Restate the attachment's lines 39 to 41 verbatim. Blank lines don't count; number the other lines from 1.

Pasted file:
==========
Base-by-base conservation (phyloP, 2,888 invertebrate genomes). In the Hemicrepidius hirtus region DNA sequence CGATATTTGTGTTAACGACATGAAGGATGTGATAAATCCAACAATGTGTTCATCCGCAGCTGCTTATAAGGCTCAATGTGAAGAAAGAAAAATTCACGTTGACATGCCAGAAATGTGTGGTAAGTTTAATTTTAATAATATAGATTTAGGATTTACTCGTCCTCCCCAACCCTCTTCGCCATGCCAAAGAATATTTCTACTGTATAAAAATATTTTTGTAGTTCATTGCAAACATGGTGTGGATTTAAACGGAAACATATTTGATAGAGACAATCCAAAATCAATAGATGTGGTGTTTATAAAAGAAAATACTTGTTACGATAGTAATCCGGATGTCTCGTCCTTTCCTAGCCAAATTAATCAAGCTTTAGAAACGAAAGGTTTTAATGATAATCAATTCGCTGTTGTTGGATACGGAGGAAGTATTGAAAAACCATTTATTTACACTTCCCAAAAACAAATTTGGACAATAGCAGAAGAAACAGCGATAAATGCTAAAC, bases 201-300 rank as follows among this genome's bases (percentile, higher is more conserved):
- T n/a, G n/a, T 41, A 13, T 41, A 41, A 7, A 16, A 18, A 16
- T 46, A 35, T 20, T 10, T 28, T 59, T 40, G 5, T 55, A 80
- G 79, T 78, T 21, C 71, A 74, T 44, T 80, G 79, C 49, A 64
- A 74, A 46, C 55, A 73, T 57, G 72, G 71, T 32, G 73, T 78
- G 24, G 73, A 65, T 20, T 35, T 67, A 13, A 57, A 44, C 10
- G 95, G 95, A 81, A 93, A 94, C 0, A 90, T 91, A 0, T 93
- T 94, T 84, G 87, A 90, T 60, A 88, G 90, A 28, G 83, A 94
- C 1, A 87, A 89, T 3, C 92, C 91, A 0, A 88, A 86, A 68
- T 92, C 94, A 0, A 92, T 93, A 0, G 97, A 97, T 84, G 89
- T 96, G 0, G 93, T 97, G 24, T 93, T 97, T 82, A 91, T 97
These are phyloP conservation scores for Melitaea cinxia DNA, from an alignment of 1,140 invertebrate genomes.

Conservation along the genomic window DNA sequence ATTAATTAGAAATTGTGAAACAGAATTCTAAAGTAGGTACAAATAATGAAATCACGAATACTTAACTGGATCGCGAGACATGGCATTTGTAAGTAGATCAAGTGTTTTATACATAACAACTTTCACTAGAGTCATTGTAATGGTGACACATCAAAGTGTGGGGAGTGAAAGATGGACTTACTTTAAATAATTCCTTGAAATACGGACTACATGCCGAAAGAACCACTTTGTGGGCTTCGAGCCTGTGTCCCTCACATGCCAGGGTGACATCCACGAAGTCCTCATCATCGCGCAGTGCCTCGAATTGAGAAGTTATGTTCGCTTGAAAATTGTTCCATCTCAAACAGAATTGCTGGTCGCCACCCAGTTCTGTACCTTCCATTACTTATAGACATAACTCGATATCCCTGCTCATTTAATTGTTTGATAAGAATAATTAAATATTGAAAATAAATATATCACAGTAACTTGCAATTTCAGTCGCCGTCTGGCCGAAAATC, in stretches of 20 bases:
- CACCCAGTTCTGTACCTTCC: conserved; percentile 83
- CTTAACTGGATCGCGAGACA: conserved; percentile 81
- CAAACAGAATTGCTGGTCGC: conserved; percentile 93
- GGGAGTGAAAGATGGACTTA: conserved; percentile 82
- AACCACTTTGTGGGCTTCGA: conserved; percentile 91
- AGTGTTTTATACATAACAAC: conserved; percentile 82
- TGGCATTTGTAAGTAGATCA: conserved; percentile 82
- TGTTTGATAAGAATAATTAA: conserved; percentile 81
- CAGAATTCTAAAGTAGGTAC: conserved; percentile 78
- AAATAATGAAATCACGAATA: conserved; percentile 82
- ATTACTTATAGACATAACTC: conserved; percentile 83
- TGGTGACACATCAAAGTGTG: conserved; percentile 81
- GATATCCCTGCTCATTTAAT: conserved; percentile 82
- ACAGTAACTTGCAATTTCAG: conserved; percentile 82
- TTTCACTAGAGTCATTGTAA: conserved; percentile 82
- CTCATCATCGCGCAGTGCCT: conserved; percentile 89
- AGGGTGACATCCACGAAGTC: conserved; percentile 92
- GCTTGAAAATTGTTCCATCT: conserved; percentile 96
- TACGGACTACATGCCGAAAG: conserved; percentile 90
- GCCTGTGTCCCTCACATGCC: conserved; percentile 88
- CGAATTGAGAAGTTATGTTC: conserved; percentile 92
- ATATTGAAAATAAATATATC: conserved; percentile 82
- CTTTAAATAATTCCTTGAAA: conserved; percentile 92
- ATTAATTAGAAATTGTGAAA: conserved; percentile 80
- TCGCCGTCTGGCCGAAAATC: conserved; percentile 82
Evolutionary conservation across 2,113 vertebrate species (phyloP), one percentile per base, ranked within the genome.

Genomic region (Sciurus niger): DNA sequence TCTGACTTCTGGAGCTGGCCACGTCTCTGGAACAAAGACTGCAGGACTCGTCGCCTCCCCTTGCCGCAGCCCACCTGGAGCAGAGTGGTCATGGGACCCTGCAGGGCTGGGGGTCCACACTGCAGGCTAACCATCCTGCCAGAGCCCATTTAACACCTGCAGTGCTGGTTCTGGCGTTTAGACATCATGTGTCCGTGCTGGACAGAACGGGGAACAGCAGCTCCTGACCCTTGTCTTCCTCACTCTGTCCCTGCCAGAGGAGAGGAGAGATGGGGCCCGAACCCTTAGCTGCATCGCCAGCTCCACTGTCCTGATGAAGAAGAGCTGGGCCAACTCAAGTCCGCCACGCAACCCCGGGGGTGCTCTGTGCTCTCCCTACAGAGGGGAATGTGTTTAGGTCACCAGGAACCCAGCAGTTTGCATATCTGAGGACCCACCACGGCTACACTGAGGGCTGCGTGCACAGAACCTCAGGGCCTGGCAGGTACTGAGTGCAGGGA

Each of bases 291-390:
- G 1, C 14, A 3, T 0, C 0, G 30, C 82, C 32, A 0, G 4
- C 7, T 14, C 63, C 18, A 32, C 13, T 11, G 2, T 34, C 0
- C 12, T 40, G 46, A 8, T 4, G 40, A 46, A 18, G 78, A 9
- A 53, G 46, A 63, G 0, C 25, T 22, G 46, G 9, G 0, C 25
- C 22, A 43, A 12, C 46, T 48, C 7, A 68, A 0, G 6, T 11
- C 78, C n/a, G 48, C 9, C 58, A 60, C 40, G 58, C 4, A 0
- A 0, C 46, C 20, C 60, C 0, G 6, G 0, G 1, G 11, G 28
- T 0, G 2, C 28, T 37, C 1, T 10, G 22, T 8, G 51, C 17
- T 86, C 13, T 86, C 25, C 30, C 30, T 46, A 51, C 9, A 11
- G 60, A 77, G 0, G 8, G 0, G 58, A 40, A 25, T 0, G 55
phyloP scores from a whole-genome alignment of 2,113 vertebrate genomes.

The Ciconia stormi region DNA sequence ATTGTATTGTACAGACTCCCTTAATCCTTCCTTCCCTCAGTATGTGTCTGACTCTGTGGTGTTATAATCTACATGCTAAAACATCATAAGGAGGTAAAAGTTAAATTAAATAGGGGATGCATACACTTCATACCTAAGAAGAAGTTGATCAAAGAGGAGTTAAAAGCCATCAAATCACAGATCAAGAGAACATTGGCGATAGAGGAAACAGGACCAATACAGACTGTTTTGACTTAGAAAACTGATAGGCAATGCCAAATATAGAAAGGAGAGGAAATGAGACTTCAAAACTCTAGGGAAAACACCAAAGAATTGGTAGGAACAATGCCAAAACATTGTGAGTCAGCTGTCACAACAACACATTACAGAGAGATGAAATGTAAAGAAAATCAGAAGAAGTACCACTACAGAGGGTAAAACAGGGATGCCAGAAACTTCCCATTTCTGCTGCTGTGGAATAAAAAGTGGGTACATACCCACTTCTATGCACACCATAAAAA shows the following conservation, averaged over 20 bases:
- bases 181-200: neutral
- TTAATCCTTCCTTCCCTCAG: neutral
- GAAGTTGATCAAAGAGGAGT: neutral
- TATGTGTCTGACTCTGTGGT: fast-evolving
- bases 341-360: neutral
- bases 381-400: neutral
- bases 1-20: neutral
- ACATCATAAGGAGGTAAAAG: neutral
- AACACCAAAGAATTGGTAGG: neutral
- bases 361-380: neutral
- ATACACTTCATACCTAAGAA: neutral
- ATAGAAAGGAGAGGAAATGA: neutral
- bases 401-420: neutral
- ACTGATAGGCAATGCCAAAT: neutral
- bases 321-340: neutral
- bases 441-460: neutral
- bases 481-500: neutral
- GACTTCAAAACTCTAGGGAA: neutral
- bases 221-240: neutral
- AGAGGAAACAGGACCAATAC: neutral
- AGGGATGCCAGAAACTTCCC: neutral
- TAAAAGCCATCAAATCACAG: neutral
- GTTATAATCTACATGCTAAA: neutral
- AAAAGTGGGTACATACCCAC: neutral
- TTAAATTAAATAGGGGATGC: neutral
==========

Evolutionary conservation across 2,113 vertebrate species (phyloP), one percentile per base, ranked within the genome.

Genomic region (Sciurus niger): DNA sequence TCTGACTTCTGGAGCTGGCCACGTCTCTGGAACAAAGACTGCAGGACTCGTCGCCTCCCCTTGCCGCAGCCCACCTGGAGCAGAGTGGTCATGGGACCCTGCAGGGCTGGGGGTCCACACTGCAGGCTAACCATCCTGCCAGAGCCCATTTAACACCTGCAGTGCTGGTTCTGGCGTTTAGACATCATGTGTCCGTGCTGGACAGAACGGGGAACAGCAGCTCCTGACCCTTGTCTTCCTCACTCTGTCCCTGCCAGAGGAGAGGAGAGATGGGGCCCGAACCCTTAGCTGCATCGCCAGCTCCACTGTCCTGATGAAGAAGAGCTGGGCCAACTCAAGTCCGCCACGCAACCCCGGGGGTGCTCTGTGCTCTCCCTACAGAGGGGAATGTGTTTAGGTCACCAGGAACCCAGCAGTTTGCATATCTGAGGACCCACCACGGCTACACTGAGGGCTGCGTGCACAGAACCTCAGGGCCTGGCAGGTACTGAGTGCAGGGA

Each of bases 291-390: